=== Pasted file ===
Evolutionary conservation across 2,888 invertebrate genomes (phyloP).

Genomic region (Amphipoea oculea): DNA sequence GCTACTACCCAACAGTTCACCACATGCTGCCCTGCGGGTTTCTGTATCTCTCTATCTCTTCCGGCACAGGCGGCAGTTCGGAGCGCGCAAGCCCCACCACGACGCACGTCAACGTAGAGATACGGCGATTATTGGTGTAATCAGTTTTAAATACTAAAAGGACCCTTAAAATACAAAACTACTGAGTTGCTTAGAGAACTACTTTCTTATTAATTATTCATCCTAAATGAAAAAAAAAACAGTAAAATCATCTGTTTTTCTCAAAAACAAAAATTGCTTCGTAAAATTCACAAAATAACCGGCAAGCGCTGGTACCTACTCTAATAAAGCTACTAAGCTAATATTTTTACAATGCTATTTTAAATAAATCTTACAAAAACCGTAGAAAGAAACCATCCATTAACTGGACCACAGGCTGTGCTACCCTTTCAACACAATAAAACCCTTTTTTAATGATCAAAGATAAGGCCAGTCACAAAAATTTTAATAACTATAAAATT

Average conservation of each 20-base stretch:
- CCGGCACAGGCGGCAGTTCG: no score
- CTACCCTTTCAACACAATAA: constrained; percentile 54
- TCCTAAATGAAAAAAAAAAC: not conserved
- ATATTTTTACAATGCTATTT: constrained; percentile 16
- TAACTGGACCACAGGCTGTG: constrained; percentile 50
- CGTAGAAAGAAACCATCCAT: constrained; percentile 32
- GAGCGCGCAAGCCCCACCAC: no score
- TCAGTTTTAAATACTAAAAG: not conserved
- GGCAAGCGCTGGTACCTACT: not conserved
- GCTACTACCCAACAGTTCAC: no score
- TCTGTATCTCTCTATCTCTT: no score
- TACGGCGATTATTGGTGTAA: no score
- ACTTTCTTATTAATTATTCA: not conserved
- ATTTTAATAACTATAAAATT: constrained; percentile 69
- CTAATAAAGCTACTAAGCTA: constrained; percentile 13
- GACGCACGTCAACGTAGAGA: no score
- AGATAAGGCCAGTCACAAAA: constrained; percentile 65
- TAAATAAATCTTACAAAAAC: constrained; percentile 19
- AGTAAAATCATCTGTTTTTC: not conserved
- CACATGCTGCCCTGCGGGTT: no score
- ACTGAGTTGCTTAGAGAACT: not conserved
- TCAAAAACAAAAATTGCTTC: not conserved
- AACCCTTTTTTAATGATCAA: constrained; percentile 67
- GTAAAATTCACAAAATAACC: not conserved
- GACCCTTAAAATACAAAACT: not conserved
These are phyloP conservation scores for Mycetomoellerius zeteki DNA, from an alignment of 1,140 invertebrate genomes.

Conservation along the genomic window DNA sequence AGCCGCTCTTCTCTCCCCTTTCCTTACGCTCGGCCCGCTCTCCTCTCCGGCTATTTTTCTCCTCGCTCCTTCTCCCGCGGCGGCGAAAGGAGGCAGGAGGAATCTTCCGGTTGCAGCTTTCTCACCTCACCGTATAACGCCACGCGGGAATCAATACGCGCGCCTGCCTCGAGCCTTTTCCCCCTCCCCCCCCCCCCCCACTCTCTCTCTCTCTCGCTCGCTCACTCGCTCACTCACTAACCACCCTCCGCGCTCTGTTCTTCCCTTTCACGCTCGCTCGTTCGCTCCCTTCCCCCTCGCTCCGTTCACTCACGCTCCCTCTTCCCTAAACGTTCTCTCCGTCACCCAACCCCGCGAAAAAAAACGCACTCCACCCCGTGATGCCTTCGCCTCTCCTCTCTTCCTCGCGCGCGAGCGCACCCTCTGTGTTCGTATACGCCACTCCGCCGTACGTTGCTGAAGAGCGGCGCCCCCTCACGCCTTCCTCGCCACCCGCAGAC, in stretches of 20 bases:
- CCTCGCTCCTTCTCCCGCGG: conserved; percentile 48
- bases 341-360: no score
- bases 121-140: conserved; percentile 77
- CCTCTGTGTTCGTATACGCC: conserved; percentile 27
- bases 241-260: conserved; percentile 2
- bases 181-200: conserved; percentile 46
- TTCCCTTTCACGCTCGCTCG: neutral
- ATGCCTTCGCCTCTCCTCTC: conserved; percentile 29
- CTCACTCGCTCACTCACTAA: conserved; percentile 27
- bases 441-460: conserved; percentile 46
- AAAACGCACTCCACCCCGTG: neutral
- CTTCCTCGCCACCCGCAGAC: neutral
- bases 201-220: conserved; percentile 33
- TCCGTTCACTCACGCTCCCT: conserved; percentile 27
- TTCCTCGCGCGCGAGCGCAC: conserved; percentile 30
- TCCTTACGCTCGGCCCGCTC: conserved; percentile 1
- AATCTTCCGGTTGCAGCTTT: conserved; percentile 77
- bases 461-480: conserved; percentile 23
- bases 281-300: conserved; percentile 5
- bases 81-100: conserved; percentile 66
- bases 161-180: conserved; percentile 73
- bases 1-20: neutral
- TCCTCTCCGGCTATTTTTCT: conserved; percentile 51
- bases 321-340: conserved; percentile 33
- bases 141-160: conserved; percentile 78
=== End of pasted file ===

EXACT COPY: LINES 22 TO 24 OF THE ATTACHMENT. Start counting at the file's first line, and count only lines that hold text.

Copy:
- AGTAAAATCATCTGTTTTTC: not conserved
- CACATGCTGCCCTGCGGGTT: no score
- ACTGAGTTGCTTAGAGAACT: not conserved